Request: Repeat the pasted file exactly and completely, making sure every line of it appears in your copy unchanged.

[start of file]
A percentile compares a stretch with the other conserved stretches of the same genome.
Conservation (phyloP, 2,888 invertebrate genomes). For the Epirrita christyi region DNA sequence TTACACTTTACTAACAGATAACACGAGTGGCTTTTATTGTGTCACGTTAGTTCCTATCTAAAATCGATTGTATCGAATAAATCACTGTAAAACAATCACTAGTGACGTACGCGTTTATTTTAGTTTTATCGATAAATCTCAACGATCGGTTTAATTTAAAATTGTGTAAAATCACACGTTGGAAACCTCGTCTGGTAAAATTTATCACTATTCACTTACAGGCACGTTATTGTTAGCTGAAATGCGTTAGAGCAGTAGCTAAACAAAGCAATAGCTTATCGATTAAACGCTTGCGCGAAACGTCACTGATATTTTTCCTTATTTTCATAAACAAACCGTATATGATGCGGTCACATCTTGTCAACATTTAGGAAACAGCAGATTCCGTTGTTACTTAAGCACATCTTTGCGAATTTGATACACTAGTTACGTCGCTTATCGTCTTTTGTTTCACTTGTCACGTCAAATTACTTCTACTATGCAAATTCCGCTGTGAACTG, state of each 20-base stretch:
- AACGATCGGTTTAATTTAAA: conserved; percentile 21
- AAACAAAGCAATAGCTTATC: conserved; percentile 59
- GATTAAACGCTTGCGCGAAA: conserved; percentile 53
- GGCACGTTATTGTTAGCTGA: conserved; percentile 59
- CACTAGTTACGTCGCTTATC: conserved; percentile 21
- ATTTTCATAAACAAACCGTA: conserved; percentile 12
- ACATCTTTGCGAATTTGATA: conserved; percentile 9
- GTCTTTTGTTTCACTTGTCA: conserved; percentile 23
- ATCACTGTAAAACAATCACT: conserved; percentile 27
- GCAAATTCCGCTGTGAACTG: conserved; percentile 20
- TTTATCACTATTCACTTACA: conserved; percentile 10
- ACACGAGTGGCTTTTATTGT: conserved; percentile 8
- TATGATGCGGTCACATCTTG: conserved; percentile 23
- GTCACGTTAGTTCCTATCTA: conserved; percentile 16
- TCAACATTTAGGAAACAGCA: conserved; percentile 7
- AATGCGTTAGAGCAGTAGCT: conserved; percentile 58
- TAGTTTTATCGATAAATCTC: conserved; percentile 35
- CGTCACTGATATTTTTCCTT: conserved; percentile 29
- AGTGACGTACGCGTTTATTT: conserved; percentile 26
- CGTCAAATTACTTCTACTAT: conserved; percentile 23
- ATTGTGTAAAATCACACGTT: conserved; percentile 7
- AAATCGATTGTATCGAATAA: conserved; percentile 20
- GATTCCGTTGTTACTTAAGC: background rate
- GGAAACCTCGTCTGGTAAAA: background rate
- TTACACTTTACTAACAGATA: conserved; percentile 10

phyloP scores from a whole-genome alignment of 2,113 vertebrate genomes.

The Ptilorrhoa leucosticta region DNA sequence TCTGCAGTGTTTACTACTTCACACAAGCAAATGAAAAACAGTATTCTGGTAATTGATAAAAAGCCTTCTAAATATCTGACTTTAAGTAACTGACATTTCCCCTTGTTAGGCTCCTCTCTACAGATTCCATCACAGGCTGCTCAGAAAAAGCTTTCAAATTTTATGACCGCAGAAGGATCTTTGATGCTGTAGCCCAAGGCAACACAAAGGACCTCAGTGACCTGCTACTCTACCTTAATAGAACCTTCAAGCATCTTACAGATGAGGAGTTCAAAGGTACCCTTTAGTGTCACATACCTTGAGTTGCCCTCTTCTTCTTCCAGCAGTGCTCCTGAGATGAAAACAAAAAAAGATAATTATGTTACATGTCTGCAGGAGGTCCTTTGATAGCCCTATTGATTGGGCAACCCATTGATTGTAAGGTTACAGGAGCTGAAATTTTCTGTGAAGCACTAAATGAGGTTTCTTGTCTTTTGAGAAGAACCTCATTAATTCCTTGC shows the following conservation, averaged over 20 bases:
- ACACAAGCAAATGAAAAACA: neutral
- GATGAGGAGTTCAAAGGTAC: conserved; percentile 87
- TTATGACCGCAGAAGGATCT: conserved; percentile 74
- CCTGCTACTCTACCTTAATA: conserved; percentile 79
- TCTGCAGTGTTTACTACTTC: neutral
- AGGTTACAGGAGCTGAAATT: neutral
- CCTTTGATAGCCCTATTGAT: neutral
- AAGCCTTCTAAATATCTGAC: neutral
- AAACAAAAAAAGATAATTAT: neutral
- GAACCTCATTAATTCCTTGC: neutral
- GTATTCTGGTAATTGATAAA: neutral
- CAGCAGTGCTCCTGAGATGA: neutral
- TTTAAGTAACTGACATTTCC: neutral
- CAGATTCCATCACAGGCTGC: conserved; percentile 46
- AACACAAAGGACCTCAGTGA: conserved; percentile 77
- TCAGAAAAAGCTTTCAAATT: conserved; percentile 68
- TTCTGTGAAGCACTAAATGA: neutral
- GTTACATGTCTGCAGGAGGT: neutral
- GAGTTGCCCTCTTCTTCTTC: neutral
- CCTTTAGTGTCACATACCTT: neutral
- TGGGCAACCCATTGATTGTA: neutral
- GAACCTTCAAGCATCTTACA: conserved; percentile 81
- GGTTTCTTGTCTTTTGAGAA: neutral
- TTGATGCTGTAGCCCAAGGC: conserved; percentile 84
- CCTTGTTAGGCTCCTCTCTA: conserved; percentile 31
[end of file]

A percentile compares a stretch with the other conserved stretches of the same genome.
Conservation (phyloP, 2,888 invertebrate genomes). For the Epirrita christyi region DNA sequence TTACACTTTACTAACAGATAACACGAGTGGCTTTTATTGTGTCACGTTAGTTCCTATCTAAAATCGATTGTATCGAATAAATCACTGTAAAACAATCACTAGTGACGTACGCGTTTATTTTAGTTTTATCGATAAATCTCAACGATCGGTTTAATTTAAAATTGTGTAAAATCACACGTTGGAAACCTCGTCTGGTAAAATTTATCACTATTCACTTACAGGCACGTTATTGTTAGCTGAAATGCGTTAGAGCAGTAGCTAAACAAAGCAATAGCTTATCGATTAAACGCTTGCGCGAAACGTCACTGATATTTTTCCTTATTTTCATAAACAAACCGTATATGATGCGGTCACATCTTGTCAACATTTAGGAAACAGCAGATTCCGTTGTTACTTAAGCACATCTTTGCGAATTTGATACACTAGTTACGTCGCTTATCGTCTTTTGTTTCACTTGTCACGTCAAATTACTTCTACTATGCAAATTCCGCTGTGAACTG, state of each 20-base stretch:
- AACGATCGGTTTAATTTAAA: conserved; percentile 21
- AAACAAAGCAATAGCTTATC: conserved; percentile 59
- GATTAAACGCTTGCGCGAAA: conserved; percentile 53
- GGCACGTTATTGTTAGCTGA: conserved; percentile 59
- CACTAGTTACGTCGCTTATC: conserved; percentile 21
- ATTTTCATAAACAAACCGTA: conserved; percentile 12
- ACATCTTTGCGAATTTGATA: conserved; percentile 9
- GTCTTTTGTTTCACTTGTCA: conserved; percentile 23
- ATCACTGTAAAACAATCACT: conserved; percentile 27
- GCAAATTCCGCTGTGAACTG: conserved; percentile 20
- TTTATCACTATTCACTTACA: conserved; percentile 10
- ACACGAGTGGCTTTTATTGT: conserved; percentile 8
- TATGATGCGGTCACATCTTG: conserved; percentile 23
- GTCACGTTAGTTCCTATCTA: conserved; percentile 16
- TCAACATTTAGGAAACAGCA: conserved; percentile 7
- AATGCGTTAGAGCAGTAGCT: conserved; percentile 58
- TAGTTTTATCGATAAATCTC: conserved; percentile 35
- CGTCACTGATATTTTTCCTT: conserved; percentile 29
- AGTGACGTACGCGTTTATTT: conserved; percentile 26
- CGTCAAATTACTTCTACTAT: conserved; percentile 23
- ATTGTGTAAAATCACACGTT: conserved; percentile 7
- AAATCGATTGTATCGAATAA: conserved; percentile 20
- GATTCCGTTGTTACTTAAGC: background rate
- GGAAACCTCGTCTGGTAAAA: background rate
- TTACACTTTACTAACAGATA: conserved; percentile 10

phyloP scores from a whole-genome alignment of 2,113 vertebrate genomes.

The Ptilorrhoa leucosticta region DNA sequence TCTGCAGTGTTTACTACTTCACACAAGCAAATGAAAAACAGTATTCTGGTAATTGATAAAAAGCCTTCTAAATATCTGACTTTAAGTAACTGACATTTCCCCTTGTTAGGCTCCTCTCTACAGATTCCATCACAGGCTGCTCAGAAAAAGCTTTCAAATTTTATGACCGCAGAAGGATCTTTGATGCTGTAGCCCAAGGCAACACAAAGGACCTCAGTGACCTGCTACTCTACCTTAATAGAACCTTCAAGCATCTTACAGATGAGGAGTTCAAAGGTACCCTTTAGTGTCACATACCTTGAGTTGCCCTCTTCTTCTTCCAGCAGTGCTCCTGAGATGAAAACAAAAAAAGATAATTATGTTACATGTCTGCAGGAGGTCCTTTGATAGCCCTATTGATTGGGCAACCCATTGATTGTAAGGTTACAGGAGCTGAAATTTTCTGTGAAGCACTAAATGAGGTTTCTTGTCTTTTGAGAAGAACCTCATTAATTCCTTGC shows the following conservation, averaged over 20 bases:
- ACACAAGCAAATGAAAAACA: neutral
- GATGAGGAGTTCAAAGGTAC: conserved; percentile 87
- TTATGACCGCAGAAGGATCT: conserved; percentile 74
- CCTGCTACTCTACCTTAATA: conserved; percentile 79
- TCTGCAGTGTTTACTACTTC: neutral
- AGGTTACAGGAGCTGAAATT: neutral
- CCTTTGATAGCCCTATTGAT: neutral
- AAGCCTTCTAAATATCTGAC: neutral
- AAACAAAAAAAGATAATTAT: neutral
- GAACCTCATTAATTCCTTGC: neutral
- GTATTCTGGTAATTGATAAA: neutral
- CAGCAGTGCTCCTGAGATGA: neutral
- TTTAAGTAACTGACATTTCC: neutral
- CAGATTCCATCACAGGCTGC: conserved; percentile 46
- AACACAAAGGACCTCAGTGA: conserved; percentile 77
- TCAGAAAAAGCTTTCAAATT: conserved; percentile 68
- TTCTGTGAAGCACTAAATGA: neutral
- GTTACATGTCTGCAGGAGGT: neutral
- GAGTTGCCCTCTTCTTCTTC: neutral
- CCTTTAGTGTCACATACCTT: neutral
- TGGGCAACCCATTGATTGTA: neutral
- GAACCTTCAAGCATCTTACA: conserved; percentile 81
- GGTTTCTTGTCTTTTGAGAA: neutral
- TTGATGCTGTAGCCCAAGGC: conserved; percentile 84
- CCTTGTTAGGCTCCTCTCTA: conserved; percentile 31